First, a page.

It’s been a long wait but I have finally got my hands on a Myo armband this week!
To start, you need to download and install Myo Connect from here. You need to go through the set up guide, which includes teaching the Myo armband how to classify the EMG readings from your arm to one of five recognized posture patterns:
It works well out of the box. Despite being a SDK unit, it’s able to interface with some applications such as PowerPoint and iTunes. Its scripting capability makes it easy to add support for other applications (more on this later).
The pattern detection can feel laggy – only by a fraction of a second but noticeable when you’re trying to play a game for instance. The accuracy of the pattern detection is not quite there yet either.
But both issues will improve over time as better firmware becomes available. The guys at Thalmic Labs will also fine tunes their math model with more data from real world usages.
So don’t let these temporary shortcoming hold you back from buying a Myo armband. (You might want to keep it out of the reach of your pets though, as mine tried to attack and take a bite out of it as soon as I took it off)
Programming your Myo
Once everything’s setup and running you will no doubt be itching to program against this wonderful piece of device.
The SDK allows you to write application to take full advantage of the Myo’s capabilities using C or C++.
Or, you can write Lua scripts to control applications using Myo. This allows you to map postures to keyboard or mouse signals (key up/down/press, mouse click, mouse movement, etc.). This approach has limitations – for instance, you can’t pass rotation information into a flight simulation program via keyboard and mouse signals alone. That said, there’s still plenty you can do with Lua scripts.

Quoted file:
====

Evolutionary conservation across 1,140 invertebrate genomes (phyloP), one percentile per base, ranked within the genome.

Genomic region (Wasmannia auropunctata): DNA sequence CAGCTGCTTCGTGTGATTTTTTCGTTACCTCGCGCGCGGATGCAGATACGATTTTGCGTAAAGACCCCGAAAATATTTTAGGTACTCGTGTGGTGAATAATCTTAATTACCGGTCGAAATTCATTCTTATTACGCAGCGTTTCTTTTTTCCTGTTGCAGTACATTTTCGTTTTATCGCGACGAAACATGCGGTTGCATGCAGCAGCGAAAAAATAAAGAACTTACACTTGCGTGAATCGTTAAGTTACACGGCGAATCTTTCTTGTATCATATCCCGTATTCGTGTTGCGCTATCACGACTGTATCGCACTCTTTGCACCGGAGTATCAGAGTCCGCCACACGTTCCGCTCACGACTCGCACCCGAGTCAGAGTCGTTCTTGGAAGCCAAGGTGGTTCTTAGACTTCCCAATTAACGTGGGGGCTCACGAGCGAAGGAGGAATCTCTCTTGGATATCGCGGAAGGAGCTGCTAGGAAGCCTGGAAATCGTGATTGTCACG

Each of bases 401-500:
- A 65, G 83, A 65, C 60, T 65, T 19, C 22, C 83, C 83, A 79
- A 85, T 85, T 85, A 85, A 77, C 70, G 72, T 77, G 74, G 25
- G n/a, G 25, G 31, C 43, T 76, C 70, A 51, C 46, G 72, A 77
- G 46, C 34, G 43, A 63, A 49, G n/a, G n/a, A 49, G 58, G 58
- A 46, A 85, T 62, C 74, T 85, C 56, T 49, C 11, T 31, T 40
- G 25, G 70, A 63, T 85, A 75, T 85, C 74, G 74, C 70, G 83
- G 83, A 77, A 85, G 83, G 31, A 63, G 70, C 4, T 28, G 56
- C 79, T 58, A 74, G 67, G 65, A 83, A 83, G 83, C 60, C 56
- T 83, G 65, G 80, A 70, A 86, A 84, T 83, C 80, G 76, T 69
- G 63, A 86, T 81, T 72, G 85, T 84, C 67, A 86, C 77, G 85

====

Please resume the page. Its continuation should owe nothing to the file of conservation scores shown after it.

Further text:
To run Lua scripts, you need to make sure Myo Connect is running (you’ll see it on your taskbar in Windows):
Right-clicking on the Myo Connect icon gives you the option to open the Myo Script Manager where you are able to load your Lua scripts.
This is how the Canvas blank.lua script you see above look in its full glory.
There are couple of things to note about this script:
- the scriptId variable specifies a unique ID for your script
- the onForegroundWindowChange function defines a callback function. Myo Connect will call this function when the active application changes. Our function specifies that the script should become active when you load the Canvas Blank mini game. It also allows the Myo to control mouse movement when that happens so that we can aim with our arm.
- the onPoseEdge function also defines a callback function. Myo Connect will call this function when a posture pattern turns on or off. Here we specify that a fist posture maps to a mouse left-click, and a fingersSpread posture maps to moving the mouse to the centre of the primary display.
It was straight forward to get the Myo armband working with Canvas Blank. But the playing experience is far from satisfactory due to the following reasons:
- the lag and imprecise posture recognition
- Myo’s mouse movement control is not smooth enough. Coupled with an occasional lag it breaks the sense of immersion (and makes me miss an awful lot!)
- Posturing causes small movements in your arm. It is often enough to cause the mouse to move, another reason for my many misses…
Based on what I’ve seen so far, I’d say that Myo is not ready for applications that need good precision control yet. FPS games are probably out of the question for now.
Again, this is an area where I expect things to improve soon. Perhaps even by the time you see the final commercial unit (they’re shipping the first batches of SDK units right now).
What shouldn’t be underestimated, is how easy it was for me to integrate with the Myo via Lua scripts. In fact, it’s so easy that you don’t even have to be an experienced programmer to make it work.
To unlock the full potential of the Myo you need to fall back to the SDK. For now, it means developing your application in C/C++, but other language bindings should become available soon.